Major K. C. Bedson
8th (90th Winnipeg Rifles) Battalion
Watched closely by gestapo agents in their midst, Nazi prisoners of war in internment camps in Canada wage a 24-hour battle of wits against the veteran Canadian soldiers who guard them, hoping to earn good marks for their credit in post-war Germany by constantly trying to escape and making life as difficult as possible for the camp staff.
(Col. Bedson’s report, Winnipeg Free Press, 17 Dec 1943, 5)
Kenneth Campbell Bedson was the son of Samuel Lawrence Bedson (1842—1891), an English-born army officer who settled in Manitoba after Wolseley’s Expedition in 1870. The elder Bedson was a prison warden, golfer, sportsman and hunter. As a boy, Kenneth Bedson helped his father herd buffalo on the family farm. Bedson was born In Stoney Mountain, Manitoba on 31 July 1881. During the Boer War, Bedson fought with the 2nd Mounted Rifles. He also belonged to the 100th Winnipeg Grenadiers and the Fort Garry Horse. In September 1914, he enlisted as a captain in Lieutenant Colonel Louis Lipsett’s 8th Battalion.
After receiving a field promotion to major in April 1916, he assumed temporary command of the 8th after Lieutenant Colonel Harold Matthews was wounded at Mont Sorrel in June. On 8 August, Bedson was attached to 1st Division headquarters until he returned to England in late 1916. In January 1917, he joined the 18th Reserve Battalion, where he remained until demobilization.
During the Second World War, Bedson commanded the 10th Company of the Veteran’s Home Guard. In May 1940, the Canadian government had authorized the creation of an auxiliary force of First World War veterans who were too old to fight overseas. In an interview with the Winnipeg Tribune, Bedson reported: “We have men from all over the world here Indian Army, Australian Expeditionary force, Canadians of all regiments. We even have 14 Old Contemptibles. Yes, they are delighted to be in the Home Guard.”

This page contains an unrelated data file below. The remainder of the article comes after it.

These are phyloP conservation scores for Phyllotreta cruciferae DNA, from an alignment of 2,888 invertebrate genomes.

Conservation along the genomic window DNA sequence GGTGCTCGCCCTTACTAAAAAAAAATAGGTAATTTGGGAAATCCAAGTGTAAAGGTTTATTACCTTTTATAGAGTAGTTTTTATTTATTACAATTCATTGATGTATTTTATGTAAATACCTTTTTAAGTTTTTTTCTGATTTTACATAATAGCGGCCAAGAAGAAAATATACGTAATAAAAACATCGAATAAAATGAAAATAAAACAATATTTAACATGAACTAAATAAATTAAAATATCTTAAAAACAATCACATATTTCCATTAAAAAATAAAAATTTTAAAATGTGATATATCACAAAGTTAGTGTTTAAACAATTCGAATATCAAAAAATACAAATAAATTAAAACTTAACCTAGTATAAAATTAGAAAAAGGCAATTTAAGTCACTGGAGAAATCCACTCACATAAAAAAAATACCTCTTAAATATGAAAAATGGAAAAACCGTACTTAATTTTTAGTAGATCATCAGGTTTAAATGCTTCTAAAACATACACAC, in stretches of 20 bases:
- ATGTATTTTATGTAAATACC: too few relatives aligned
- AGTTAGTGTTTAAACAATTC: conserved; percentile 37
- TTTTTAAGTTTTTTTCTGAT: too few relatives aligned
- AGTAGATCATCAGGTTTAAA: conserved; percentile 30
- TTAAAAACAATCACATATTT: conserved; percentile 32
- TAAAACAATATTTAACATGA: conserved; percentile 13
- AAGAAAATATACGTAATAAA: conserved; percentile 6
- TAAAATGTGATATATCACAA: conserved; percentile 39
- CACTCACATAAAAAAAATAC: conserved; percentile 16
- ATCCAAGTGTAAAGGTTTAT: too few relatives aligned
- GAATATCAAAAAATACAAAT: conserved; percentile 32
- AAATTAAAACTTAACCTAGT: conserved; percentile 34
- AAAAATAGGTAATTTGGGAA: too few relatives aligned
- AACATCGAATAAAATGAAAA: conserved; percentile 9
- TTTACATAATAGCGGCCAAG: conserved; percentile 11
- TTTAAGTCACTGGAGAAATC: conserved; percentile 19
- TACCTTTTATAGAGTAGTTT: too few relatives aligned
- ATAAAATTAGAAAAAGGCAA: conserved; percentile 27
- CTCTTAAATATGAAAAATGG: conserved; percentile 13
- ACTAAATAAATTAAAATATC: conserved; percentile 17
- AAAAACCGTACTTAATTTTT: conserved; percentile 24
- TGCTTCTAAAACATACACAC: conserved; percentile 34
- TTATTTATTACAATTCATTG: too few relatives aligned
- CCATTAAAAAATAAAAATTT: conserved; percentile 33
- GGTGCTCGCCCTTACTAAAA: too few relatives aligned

One of the crucial duties of the veteran soldiers was to guard “enemy aliens” and captured Germans. A prison warden in his civilian life, like his late father, Bedson became commandant of a number of internment and prisoner-of-war across Canada.
His camp held various kinds of German prisoners, including some senior officers from Goering’s staff, Afrika Korps soldiers, Luftwaffe airmen and U-Boat crew survivors. Benson reported that many of the “extremely arrogant” Nazi officers, “thought that in three weeks we would be inside the wire and they outside. They certainly believed they belonged to a master race.”
He died on 1 August 1957.
Image: Bedson (Right) with General Sam Steele (Left)
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2 thoughts on “The Nazi-Watcher”
Col. Kenneth Campbell Bedson was my Grandfather and he is the man on the LEFT in the photo, not the man on the right. I enjoyed reading the article and all the copies of original documents related to him from WW1. Thank you!
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